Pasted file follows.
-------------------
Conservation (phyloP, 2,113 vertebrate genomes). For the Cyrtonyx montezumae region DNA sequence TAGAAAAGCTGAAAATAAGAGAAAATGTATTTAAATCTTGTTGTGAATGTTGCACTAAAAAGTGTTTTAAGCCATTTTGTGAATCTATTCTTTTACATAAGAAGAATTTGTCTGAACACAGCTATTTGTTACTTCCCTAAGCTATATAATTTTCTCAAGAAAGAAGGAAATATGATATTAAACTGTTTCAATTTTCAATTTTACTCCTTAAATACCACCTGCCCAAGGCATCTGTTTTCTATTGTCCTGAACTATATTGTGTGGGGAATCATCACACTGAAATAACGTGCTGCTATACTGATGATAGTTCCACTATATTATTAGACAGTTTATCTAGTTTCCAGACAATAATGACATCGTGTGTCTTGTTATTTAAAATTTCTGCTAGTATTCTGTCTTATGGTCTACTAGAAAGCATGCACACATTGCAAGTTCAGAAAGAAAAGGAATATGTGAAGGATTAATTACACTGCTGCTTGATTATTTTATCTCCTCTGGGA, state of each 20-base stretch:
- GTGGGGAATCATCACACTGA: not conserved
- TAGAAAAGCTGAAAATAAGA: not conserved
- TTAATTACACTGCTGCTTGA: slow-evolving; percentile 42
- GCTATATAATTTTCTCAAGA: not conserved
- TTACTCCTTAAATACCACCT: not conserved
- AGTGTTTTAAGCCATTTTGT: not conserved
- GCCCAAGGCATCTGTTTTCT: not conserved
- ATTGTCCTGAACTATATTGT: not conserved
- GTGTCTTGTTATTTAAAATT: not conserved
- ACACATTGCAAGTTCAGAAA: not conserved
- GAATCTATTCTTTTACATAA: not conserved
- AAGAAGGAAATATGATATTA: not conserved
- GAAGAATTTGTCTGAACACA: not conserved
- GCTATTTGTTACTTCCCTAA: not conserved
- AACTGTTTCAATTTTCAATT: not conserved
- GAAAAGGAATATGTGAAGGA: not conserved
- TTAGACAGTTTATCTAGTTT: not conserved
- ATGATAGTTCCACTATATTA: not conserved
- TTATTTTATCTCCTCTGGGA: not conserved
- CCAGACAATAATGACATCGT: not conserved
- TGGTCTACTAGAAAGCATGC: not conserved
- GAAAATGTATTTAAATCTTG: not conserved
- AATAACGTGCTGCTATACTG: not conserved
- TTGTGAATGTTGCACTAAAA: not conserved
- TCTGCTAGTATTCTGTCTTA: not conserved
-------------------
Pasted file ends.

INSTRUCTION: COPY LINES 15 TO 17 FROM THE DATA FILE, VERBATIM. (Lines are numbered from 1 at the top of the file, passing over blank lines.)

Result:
- GCTATTTGTTACTTCCCTAA: not conserved
- AACTGTTTCAATTTTCAATT: not conserved
- GAAAAGGAATATGTGAAGGA: not conserved